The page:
With the government offering more than double the prevalent domestic gas price for difficult fields under what it calls a market-linked pricing regime, the Mukesh Ambani-controlled Reliance Industries and its UK-based partner BP could revive investments to produce more hydrocarbon from their KG-D6 and NEC-25 blocks. The investments could be to the tune of about $6 billion, down from $10 billion envisaged earlier, as oilfield services have become cheaper with the fall in commodity prices.
Besides, state-run ONGC has lined up plans to invest $5.076 billion to drill its deepwater block KG-DWN-98/2, which lies next to RIL’s KG-D6.
On April 5, PMS Prasad, executive director, and Ajay Khandelwal, president (E&P), at RIL met petroleum minister Dharmendra Pradhan in New Delhi to discuss the prevailing scenarios. The meeting, according to sources, lasted for more than 45 minutes and was also attended by KD Tripathi, petroleum secretary, and UP Singh, additional secretary (exploration). On the same day, Dev Sanyal, executive vice-president, and Sashi Mukundan, country head of BP India also met Pradhan separately at his office.
The latest reforms announced by the government in the oil and gas sector and how it would make the environment conducive for upstream activities were widely discussed at both the meetings, the sources added.
However, RIL would have to withdraw an arbitration it had slapped on the government for not revising gas prices from April 2014. According to a Cabinet decision, an explorer can enjoy the premium gas price only after it withdrew any pending arbitration. The Petroleum Planning and Analysis Cell (PPAC) has announced a ceiling price of $6.61 per million British thermal units for gas from deep- and ultra-deepwater, high pressure-high temperature areas for the period till October 30, which is 116% more than the current domestic gas price of $3.06 per mBtu for other fields.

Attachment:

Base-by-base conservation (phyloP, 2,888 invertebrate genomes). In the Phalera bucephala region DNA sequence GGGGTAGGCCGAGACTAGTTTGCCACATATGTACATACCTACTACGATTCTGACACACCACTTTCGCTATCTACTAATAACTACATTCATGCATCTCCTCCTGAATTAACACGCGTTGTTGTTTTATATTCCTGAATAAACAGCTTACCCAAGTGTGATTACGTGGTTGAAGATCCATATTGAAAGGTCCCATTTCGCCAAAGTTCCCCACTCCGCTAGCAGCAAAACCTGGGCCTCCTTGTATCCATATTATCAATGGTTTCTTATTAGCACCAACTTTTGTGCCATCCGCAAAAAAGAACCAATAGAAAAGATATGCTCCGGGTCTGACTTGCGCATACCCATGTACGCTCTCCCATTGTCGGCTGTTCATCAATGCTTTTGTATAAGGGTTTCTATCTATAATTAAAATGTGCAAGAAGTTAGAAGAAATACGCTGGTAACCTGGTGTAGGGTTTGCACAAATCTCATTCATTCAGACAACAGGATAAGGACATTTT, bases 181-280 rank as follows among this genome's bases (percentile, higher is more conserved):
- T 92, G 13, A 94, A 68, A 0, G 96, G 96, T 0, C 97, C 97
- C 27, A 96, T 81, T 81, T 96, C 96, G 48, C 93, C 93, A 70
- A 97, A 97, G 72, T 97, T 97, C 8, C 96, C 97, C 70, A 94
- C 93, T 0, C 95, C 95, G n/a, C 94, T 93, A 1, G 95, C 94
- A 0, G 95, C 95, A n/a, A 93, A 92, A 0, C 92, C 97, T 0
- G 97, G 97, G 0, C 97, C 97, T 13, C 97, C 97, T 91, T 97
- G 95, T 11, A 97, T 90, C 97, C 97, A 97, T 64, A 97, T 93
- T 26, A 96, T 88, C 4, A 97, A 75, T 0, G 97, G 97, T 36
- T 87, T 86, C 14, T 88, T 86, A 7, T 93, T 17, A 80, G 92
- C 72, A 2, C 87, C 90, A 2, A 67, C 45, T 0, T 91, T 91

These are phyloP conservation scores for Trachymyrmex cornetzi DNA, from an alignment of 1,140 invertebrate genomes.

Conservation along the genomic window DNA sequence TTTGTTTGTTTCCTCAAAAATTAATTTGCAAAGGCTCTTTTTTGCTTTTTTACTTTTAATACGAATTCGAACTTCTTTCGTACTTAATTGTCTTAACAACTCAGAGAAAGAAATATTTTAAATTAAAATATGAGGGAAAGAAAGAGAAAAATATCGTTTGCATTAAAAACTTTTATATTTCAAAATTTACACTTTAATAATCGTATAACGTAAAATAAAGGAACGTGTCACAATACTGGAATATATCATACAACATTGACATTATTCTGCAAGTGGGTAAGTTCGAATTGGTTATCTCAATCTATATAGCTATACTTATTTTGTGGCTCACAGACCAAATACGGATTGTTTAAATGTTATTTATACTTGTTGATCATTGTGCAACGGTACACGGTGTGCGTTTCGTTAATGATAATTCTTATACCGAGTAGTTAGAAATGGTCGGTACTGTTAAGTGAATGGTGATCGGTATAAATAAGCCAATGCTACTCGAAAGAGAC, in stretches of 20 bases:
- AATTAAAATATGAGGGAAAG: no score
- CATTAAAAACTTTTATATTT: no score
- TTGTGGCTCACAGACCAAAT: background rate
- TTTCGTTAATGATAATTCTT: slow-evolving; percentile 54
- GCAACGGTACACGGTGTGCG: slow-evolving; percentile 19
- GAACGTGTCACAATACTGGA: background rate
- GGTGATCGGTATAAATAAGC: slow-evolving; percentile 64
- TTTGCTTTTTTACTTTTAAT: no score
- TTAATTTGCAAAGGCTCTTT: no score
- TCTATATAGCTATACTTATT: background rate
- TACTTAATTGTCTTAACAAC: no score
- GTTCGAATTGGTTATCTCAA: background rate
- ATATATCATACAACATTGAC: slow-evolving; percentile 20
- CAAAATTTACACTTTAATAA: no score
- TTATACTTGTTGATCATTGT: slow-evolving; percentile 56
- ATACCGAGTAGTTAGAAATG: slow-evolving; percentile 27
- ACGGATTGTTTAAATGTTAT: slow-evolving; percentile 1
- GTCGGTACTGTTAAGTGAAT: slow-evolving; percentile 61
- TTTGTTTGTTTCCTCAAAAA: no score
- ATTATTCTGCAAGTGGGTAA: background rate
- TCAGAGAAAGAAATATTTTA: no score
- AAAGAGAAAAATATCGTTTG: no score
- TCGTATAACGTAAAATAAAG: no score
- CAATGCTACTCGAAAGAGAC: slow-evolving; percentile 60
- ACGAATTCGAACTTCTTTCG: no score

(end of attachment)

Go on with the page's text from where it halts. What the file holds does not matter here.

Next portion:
“Our understanding is that they (RIL) would withdraw the arbitration. Their case anyway won’t stand potential legal scrutiny as it is the government’s prerogative to decide the policy and secondly, nobody could really gain from the arbitration. The government has put in place an attractive regime for deep-water exploration and companies are inclined to avail the benefits,” said a senior official privy to the discussions.
Multiple sources indicated to FE that both RIL and BP are back to the drawing board to redo the field development programmes. Their respective boards are likely to decide on a final investment programme shortly. They said that there are potential natural gas reserves to the tune of 2-3 trillion cubic feet (tcf) in the unexploited areas of KG-D6 and NEC-25.
“RIL is planning cluster development of R-series, satellite and other fields in KG-D6, which would reduce the cost and add to economic viability. They have also submitted revised DoCs (declarations of commerciality) for two discoveries after conducting DST (drill stem test),” said another official. However, the NEC-25 block in the Bengal basin would require more exploration, as current confirmed reserves are just 1 tcf. “Deepwater exploration would require more reserves to make it viable,” the official added.
RIL did not respond to a questionnaire on exploration programmes. A BP spokesperson said, “The recent reforms
announced by the government will provide the much-needed impetus to the Indian oil and gas industry. Together with our partners, we are working with the government to progress activities in our blocks.”
Output from fields in the KG-D6 block including D1, D3 and D26 are dipping fast and at this rate it would cease to produce by 2020 unless fresh investments are made in the unexplored areas. The current output at KG-D6 hovers around 9 million metric standard cubic metres per day (mmscmd), a far cry from the peak of nearly 60 mmscmd achieved in early 2010.